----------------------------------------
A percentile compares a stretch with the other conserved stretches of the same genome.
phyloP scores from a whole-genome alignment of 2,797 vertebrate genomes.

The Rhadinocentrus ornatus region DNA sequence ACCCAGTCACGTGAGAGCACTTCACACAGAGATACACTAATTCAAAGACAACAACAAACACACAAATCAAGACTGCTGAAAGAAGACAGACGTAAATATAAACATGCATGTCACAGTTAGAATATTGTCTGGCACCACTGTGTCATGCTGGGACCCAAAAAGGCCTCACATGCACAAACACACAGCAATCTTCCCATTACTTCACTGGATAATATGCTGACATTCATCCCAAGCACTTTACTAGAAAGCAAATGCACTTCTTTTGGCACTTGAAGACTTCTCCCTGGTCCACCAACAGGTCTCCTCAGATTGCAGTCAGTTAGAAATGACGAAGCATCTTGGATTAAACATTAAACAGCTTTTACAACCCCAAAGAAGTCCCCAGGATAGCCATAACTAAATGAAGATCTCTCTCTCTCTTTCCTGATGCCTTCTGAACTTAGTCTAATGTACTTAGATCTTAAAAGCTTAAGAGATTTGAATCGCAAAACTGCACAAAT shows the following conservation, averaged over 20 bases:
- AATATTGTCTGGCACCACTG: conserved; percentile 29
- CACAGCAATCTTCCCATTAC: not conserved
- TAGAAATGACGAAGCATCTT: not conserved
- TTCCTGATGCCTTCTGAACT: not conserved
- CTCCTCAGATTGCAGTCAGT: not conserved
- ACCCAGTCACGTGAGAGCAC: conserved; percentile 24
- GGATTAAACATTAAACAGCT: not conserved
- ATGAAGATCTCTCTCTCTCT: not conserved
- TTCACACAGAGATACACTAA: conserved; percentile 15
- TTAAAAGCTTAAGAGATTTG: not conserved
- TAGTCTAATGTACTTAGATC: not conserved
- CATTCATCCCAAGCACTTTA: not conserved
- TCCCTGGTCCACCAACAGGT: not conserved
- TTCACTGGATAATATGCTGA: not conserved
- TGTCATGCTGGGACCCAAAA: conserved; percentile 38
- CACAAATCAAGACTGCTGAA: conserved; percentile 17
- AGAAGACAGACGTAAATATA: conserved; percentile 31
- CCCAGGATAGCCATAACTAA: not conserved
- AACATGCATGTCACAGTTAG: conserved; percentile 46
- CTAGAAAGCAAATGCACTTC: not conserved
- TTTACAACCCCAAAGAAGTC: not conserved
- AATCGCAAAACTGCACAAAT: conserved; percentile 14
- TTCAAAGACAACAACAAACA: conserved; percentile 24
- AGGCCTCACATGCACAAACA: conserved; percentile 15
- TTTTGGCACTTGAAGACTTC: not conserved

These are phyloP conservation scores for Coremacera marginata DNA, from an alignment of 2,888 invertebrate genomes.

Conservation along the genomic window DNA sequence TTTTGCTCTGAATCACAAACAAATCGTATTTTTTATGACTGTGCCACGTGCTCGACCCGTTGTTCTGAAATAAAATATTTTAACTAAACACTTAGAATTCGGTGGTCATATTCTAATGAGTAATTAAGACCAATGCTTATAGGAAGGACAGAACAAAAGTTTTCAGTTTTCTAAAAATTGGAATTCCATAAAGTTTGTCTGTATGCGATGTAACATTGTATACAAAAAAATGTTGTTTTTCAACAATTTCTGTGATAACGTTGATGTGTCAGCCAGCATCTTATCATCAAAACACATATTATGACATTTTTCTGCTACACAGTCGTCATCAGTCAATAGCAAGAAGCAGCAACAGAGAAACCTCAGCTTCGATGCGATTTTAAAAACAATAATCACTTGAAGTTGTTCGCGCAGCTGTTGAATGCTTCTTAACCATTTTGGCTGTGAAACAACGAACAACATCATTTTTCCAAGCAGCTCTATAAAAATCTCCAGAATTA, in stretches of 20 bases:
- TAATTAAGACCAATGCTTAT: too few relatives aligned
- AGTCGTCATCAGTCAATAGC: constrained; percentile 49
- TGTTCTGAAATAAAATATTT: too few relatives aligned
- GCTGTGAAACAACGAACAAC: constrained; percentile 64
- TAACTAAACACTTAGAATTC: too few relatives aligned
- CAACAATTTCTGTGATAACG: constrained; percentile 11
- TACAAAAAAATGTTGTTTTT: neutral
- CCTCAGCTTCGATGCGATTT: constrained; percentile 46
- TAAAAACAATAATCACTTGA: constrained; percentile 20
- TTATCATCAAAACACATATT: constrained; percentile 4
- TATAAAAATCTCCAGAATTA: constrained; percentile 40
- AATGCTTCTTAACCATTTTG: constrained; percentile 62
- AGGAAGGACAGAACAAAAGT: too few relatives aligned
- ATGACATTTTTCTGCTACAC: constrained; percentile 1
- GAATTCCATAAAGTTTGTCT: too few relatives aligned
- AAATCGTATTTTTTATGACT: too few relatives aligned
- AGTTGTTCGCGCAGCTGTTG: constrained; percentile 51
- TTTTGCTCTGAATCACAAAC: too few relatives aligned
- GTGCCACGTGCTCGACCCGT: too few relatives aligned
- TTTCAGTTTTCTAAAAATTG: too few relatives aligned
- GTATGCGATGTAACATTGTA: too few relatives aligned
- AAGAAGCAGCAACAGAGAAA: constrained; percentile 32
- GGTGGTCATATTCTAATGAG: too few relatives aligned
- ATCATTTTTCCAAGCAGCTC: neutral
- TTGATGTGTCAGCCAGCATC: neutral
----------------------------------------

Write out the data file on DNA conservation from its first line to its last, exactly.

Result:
A percentile compares a stretch with the other conserved stretches of the same genome.
phyloP scores from a whole-genome alignment of 2,797 vertebrate genomes.

The Rhadinocentrus ornatus region DNA sequence ACCCAGTCACGTGAGAGCACTTCACACAGAGATACACTAATTCAAAGACAACAACAAACACACAAATCAAGACTGCTGAAAGAAGACAGACGTAAATATAAACATGCATGTCACAGTTAGAATATTGTCTGGCACCACTGTGTCATGCTGGGACCCAAAAAGGCCTCACATGCACAAACACACAGCAATCTTCCCATTACTTCACTGGATAATATGCTGACATTCATCCCAAGCACTTTACTAGAAAGCAAATGCACTTCTTTTGGCACTTGAAGACTTCTCCCTGGTCCACCAACAGGTCTCCTCAGATTGCAGTCAGTTAGAAATGACGAAGCATCTTGGATTAAACATTAAACAGCTTTTACAACCCCAAAGAAGTCCCCAGGATAGCCATAACTAAATGAAGATCTCTCTCTCTCTTTCCTGATGCCTTCTGAACTTAGTCTAATGTACTTAGATCTTAAAAGCTTAAGAGATTTGAATCGCAAAACTGCACAAAT shows the following conservation, averaged over 20 bases:
- AATATTGTCTGGCACCACTG: conserved; percentile 29
- CACAGCAATCTTCCCATTAC: not conserved
- TAGAAATGACGAAGCATCTT: not conserved
- TTCCTGATGCCTTCTGAACT: not conserved
- CTCCTCAGATTGCAGTCAGT: not conserved
- ACCCAGTCACGTGAGAGCAC: conserved; percentile 24
- GGATTAAACATTAAACAGCT: not conserved
- ATGAAGATCTCTCTCTCTCT: not conserved
- TTCACACAGAGATACACTAA: conserved; percentile 15
- TTAAAAGCTTAAGAGATTTG: not conserved
- TAGTCTAATGTACTTAGATC: not conserved
- CATTCATCCCAAGCACTTTA: not conserved
- TCCCTGGTCCACCAACAGGT: not conserved
- TTCACTGGATAATATGCTGA: not conserved
- TGTCATGCTGGGACCCAAAA: conserved; percentile 38
- CACAAATCAAGACTGCTGAA: conserved; percentile 17
- AGAAGACAGACGTAAATATA: conserved; percentile 31
- CCCAGGATAGCCATAACTAA: not conserved
- AACATGCATGTCACAGTTAG: conserved; percentile 46
- CTAGAAAGCAAATGCACTTC: not conserved
- TTTACAACCCCAAAGAAGTC: not conserved
- AATCGCAAAACTGCACAAAT: conserved; percentile 14
- TTCAAAGACAACAACAAACA: conserved; percentile 24
- AGGCCTCACATGCACAAACA: conserved; percentile 15
- TTTTGGCACTTGAAGACTTC: not conserved

These are phyloP conservation scores for Coremacera marginata DNA, from an alignment of 2,888 invertebrate genomes.

Conservation along the genomic window DNA sequence TTTTGCTCTGAATCACAAACAAATCGTATTTTTTATGACTGTGCCACGTGCTCGACCCGTTGTTCTGAAATAAAATATTTTAACTAAACACTTAGAATTCGGTGGTCATATTCTAATGAGTAATTAAGACCAATGCTTATAGGAAGGACAGAACAAAAGTTTTCAGTTTTCTAAAAATTGGAATTCCATAAAGTTTGTCTGTATGCGATGTAACATTGTATACAAAAAAATGTTGTTTTTCAACAATTTCTGTGATAACGTTGATGTGTCAGCCAGCATCTTATCATCAAAACACATATTATGACATTTTTCTGCTACACAGTCGTCATCAGTCAATAGCAAGAAGCAGCAACAGAGAAACCTCAGCTTCGATGCGATTTTAAAAACAATAATCACTTGAAGTTGTTCGCGCAGCTGTTGAATGCTTCTTAACCATTTTGGCTGTGAAACAACGAACAACATCATTTTTCCAAGCAGCTCTATAAAAATCTCCAGAATTA, in stretches of 20 bases:
- TAATTAAGACCAATGCTTAT: too few relatives aligned
- AGTCGTCATCAGTCAATAGC: constrained; percentile 49
- TGTTCTGAAATAAAATATTT: too few relatives aligned
- GCTGTGAAACAACGAACAAC: constrained; percentile 64
- TAACTAAACACTTAGAATTC: too few relatives aligned
- CAACAATTTCTGTGATAACG: constrained; percentile 11
- TACAAAAAAATGTTGTTTTT: neutral
- CCTCAGCTTCGATGCGATTT: constrained; percentile 46
- TAAAAACAATAATCACTTGA: constrained; percentile 20
- TTATCATCAAAACACATATT: constrained; percentile 4
- TATAAAAATCTCCAGAATTA: constrained; percentile 40
- AATGCTTCTTAACCATTTTG: constrained; percentile 62
- AGGAAGGACAGAACAAAAGT: too few relatives aligned
- ATGACATTTTTCTGCTACAC: constrained; percentile 1
- GAATTCCATAAAGTTTGTCT: too few relatives aligned
- AAATCGTATTTTTTATGACT: too few relatives aligned
- AGTTGTTCGCGCAGCTGTTG: constrained; percentile 51
- TTTTGCTCTGAATCACAAAC: too few relatives aligned
- GTGCCACGTGCTCGACCCGT: too few relatives aligned
- TTTCAGTTTTCTAAAAATTG: too few relatives aligned
- GTATGCGATGTAACATTGTA: too few relatives aligned
- AAGAAGCAGCAACAGAGAAA: constrained; percentile 32
- GGTGGTCATATTCTAATGAG: too few relatives aligned
- ATCATTTTTCCAAGCAGCTC: neutral
- TTGATGTGTCAGCCAGCATC: neutral